Time alone in the studio when ones intuition is in control; that is the moment that we (artists) live for. If one masters his craft and knows in his heart he has done his best, then something good will happen.”

Kettering University's Humanities Art Center will be hosting a new exhibit by local ceramicist and Flint Institute of Arts Instructor Guy Adamec starting February 2, 2015. The exhibit, “Cool Clay,” will feature more than 15 objects that illustrate the talent Adamec has been developing for more than 40 years.

The Humanities Art Center will host an artist reception for Adamec from noon-2 p.m. on Friday, Feb. 6, where students, faculty and staff will have the opportunity to meet the artist and view his ceramics. Students will also have the opportunity to win gift cards for Churchill’s Food and Spirits and the White Horse Tavern.

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Regina Schreck, Humanities Art Center curator, has known Adamec since her time as the assistant curator at the Flint Institute of Arts. As she was planning an exhibit that showcased three-dimensional artwork, she immediately thought of him and his work.

"He's such a talented ceramicist," Schreck said. "The craft of creating something using a machine—the potter's wheel—and one's hands, in sync with creative ingenuity, produces an object of pure beauty. Some of Guy’s pieces of art are also objects that can be used in a utilitarian fashion like bowls, urns and vases. There is a direct connection to how Guy creates his artwork and how Kettering students engineer objects with their hands, minds and machines to create objects that help us in our everyday life.”

Guy has been a potter and instructor who taught art in public schools, museum schools, colleges and even a G.E.D. program in the county jail.

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“My view on making ‘art’ over the years has slowly evolved into something that is finally becoming clear," Adamec said. "As an emerging artist, one is frequently told that fame and fortune is the goal; showing in reputable galleries, shows in big cities, knowing all the right people and dealers. Now, although I hold nothing against successful galleries and dealers, and still use them, I find that the ‘fame and fortune’ part to be the least important factor. Rather, time alone in the studio when ones intuition is in control; that is the moment that we (artists) live for. If one masters his craft and knows in his heart he has done his best, then something good will happen.”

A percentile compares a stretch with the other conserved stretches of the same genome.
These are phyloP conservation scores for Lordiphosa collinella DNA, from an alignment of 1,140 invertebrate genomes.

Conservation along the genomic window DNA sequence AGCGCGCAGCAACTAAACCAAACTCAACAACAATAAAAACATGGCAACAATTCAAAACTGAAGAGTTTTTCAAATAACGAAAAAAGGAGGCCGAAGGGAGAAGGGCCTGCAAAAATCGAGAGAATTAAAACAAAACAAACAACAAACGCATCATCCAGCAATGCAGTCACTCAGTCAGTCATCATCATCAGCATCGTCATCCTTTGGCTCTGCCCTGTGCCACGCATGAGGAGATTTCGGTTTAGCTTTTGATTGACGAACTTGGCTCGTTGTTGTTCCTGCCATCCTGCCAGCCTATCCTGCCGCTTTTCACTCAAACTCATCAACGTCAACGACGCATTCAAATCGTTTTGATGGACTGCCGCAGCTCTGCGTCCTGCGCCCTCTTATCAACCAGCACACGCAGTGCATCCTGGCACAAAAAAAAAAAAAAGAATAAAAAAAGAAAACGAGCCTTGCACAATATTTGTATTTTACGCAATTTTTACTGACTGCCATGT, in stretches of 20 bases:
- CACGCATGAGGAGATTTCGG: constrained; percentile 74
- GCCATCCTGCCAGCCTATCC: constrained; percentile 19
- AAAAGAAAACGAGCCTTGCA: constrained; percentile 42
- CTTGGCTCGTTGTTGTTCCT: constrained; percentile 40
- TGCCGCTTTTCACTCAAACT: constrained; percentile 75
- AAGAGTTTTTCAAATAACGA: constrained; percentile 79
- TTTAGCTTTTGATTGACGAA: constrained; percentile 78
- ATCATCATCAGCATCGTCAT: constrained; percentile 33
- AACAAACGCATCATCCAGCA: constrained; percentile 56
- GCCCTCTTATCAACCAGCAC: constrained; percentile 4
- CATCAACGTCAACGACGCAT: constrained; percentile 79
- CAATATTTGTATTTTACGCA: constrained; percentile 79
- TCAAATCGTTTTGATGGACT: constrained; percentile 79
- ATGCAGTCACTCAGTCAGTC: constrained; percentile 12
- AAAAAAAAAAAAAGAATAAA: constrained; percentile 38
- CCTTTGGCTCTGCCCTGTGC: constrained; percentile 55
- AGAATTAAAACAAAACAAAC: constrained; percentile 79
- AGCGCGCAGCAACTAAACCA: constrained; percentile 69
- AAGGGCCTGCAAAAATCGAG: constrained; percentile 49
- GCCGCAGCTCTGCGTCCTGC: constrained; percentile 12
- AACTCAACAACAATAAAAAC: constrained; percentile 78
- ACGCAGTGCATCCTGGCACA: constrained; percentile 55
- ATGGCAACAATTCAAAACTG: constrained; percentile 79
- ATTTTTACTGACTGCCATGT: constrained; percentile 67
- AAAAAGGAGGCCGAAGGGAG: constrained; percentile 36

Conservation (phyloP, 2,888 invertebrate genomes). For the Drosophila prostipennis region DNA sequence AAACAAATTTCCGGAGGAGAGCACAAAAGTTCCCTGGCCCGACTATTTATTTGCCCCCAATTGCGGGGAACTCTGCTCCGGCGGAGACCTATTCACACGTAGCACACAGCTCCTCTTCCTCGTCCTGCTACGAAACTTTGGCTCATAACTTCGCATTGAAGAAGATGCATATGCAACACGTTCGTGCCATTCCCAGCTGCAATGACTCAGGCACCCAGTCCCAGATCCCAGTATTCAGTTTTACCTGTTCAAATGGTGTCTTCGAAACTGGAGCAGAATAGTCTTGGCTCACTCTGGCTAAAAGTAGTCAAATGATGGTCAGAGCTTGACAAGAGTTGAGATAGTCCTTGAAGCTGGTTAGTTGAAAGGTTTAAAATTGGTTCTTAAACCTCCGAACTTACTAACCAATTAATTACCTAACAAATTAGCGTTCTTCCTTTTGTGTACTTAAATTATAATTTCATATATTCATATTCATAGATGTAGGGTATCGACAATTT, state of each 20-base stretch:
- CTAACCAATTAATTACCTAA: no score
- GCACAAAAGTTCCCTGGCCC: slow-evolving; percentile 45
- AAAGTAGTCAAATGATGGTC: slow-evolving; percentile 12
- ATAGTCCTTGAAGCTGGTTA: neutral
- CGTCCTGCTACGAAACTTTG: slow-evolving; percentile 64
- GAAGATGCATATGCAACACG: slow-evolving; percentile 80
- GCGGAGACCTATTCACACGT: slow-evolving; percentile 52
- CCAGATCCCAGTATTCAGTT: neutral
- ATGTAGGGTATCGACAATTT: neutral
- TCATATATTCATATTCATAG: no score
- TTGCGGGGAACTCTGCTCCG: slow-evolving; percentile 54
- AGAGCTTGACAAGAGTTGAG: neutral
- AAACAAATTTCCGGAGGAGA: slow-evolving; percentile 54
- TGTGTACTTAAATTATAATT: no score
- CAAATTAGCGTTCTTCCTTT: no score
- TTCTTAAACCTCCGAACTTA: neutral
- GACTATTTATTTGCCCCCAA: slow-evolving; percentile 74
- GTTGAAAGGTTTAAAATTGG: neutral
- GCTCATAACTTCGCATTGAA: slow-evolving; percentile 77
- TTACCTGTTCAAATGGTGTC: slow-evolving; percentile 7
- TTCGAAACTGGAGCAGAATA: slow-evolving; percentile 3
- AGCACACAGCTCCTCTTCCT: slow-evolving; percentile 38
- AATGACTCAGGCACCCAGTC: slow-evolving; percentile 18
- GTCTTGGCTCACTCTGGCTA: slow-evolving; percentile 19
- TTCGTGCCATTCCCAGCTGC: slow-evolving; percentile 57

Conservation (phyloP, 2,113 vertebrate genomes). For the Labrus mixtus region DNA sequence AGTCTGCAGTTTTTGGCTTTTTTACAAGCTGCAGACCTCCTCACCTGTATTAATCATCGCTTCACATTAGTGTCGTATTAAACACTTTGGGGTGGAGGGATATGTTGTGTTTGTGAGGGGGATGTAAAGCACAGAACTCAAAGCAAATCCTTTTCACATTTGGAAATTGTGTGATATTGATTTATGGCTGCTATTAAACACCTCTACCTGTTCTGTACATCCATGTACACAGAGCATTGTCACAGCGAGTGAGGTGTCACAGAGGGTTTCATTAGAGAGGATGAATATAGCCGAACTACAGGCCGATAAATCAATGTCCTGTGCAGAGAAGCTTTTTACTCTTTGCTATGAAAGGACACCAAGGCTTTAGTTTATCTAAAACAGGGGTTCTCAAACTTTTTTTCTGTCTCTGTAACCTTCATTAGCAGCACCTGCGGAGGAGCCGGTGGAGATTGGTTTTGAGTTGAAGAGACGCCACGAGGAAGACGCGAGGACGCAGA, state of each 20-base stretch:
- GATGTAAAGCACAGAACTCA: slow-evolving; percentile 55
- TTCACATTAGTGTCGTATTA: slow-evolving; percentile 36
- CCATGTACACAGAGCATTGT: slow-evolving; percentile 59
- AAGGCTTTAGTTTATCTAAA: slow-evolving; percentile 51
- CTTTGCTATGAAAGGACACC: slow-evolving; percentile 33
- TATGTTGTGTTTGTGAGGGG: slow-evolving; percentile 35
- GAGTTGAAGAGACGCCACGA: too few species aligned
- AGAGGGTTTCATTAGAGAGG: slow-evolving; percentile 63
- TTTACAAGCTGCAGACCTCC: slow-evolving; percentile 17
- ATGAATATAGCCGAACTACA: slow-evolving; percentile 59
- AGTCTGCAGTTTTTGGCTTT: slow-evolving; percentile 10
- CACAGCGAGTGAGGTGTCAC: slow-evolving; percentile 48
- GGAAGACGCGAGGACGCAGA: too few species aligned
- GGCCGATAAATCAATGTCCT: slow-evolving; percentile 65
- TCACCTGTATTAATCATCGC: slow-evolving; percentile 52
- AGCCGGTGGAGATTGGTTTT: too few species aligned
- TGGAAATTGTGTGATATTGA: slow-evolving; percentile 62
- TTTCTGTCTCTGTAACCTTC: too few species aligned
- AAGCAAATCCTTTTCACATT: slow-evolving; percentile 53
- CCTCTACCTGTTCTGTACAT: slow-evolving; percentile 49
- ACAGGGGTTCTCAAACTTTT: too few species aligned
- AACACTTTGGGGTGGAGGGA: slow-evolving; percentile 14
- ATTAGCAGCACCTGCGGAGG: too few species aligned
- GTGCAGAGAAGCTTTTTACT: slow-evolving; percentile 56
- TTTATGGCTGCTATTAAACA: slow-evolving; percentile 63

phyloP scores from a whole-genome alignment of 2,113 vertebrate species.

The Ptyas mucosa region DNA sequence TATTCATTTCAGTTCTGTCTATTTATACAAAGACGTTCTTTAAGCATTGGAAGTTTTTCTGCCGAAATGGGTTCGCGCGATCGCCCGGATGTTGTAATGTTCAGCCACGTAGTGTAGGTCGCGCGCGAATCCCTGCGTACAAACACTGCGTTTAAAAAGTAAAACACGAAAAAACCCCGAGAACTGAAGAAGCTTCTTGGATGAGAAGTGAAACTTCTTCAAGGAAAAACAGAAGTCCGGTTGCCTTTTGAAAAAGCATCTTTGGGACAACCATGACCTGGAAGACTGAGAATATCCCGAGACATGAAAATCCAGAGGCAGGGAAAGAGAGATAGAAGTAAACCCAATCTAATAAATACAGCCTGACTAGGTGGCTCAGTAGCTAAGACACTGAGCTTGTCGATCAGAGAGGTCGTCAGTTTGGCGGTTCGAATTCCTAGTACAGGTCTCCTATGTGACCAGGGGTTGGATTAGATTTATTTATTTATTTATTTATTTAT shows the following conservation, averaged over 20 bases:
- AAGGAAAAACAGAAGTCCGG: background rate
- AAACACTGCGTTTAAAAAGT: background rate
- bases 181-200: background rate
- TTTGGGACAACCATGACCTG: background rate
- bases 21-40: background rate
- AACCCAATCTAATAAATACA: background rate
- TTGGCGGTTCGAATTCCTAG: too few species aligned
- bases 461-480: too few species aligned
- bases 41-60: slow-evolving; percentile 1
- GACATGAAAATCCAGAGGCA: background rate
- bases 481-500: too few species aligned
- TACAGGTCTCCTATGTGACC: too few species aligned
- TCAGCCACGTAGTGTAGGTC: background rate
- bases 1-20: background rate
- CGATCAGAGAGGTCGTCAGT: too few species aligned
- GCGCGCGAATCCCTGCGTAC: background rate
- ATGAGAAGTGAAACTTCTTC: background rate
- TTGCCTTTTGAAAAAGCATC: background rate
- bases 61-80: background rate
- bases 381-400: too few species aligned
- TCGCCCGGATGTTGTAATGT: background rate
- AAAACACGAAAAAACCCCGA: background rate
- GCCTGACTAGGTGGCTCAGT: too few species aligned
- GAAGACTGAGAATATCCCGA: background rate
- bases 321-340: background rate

The Cool Clay exhibit runs through April 30, 2015. Gallery hours for students, faculty and staff are Monday-Friday from 10:00 a.m. to 3:00 p.m. The public is welcome to visit the reception and exhibition as well. Viewing can be coordinated by contacting Regina Schreck at rschreck@kettering.edu.

Biography of Guy Adamec

Guy Adamec was born in Oak Park, Illinois, and grew up in the Chicago area. He attended Knox College in Galesburg Illinois, and graduated with a B.A. in Ceramics, and a minor in Sculpture. He then moved to Michigan to attend Cranbrook Academy of Art, graduating in 1975 with a Master of Fine Arts in Ceramics.

After graduate school, Guy accepted a position with the Flint Community Schools, teaching ceramics and pottery at the DeWaters Art Center. He maintained this position for more than 25 years. He also taught for Mott Adult High School, Mott Community College, and was an Artist in Residence for Kearsley Community Schools. In 2004, he started doing public art for the Ruth Mott Foundation, with pieces made for Applewood, the Flint Farmers Market, the Boys and Girls Club of Flint and the bus station in downtown Flint. He continues to do public art, with newer pieces in Grand Blanc's Rust Park, and the latest piece in Rogers City, Michigan.

Today he works as Firemaster for the Flint Institute of Arts, teaching pottery, sculpture and glaze chemistry.